Los Desaparecidos, 1981
ceramic with dossier of photocopied texts
National Gallery of Canada (no. 28272)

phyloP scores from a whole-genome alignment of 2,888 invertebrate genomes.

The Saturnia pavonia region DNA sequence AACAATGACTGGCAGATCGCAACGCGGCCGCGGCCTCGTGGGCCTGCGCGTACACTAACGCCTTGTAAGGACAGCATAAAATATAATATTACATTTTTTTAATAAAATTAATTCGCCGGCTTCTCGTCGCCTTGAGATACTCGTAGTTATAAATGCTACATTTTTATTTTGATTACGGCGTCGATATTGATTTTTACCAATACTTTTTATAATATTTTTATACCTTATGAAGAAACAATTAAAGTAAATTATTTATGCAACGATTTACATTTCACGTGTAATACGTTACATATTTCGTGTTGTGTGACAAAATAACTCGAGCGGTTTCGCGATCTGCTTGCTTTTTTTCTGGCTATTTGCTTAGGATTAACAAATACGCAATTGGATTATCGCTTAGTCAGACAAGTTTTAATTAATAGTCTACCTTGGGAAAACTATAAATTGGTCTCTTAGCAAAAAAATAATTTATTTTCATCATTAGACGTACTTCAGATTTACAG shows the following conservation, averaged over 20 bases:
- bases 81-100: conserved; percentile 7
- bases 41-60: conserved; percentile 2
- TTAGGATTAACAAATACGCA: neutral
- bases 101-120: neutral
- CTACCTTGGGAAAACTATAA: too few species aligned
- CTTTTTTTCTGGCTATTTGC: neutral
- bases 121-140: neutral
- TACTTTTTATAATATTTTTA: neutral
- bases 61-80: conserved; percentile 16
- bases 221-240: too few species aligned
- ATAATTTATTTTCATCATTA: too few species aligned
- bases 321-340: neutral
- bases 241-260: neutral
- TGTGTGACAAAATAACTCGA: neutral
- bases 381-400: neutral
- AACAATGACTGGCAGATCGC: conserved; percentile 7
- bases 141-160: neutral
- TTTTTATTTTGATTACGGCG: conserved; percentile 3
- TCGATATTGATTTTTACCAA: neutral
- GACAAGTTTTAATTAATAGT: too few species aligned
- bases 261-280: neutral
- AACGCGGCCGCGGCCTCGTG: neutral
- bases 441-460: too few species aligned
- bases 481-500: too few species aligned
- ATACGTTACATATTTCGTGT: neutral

In her work, Jamelie Hassan expresses her concern for oppressed humanity throughout the world, a concern that arises from her family's experiences as immigrants. The artist attempts to assimilate in her art the impact of her own travels in foreign lands. The imagery in "Los Desaparecidos" refers to the headkerchiefs worn in silent protest by the mothers and grandmothers of those who "disappeared" in Argentina between 1976 and 1983, when the country was ruled by a military junta. The ceramic headkerchiefs become shards, parts of a shattered vessel, evoking the way families and communities are fragmented by political turmoil. Each piece contains the name and date of disappearance of an individual. Assembled on the ground in the form of a large headkerchief, the work resembles a graveyard or a refuse heap. It stands witness to the fragility of life, and at the same time, it serves as a memorial to the courage of those who have opposed unaccountable acts against humanity.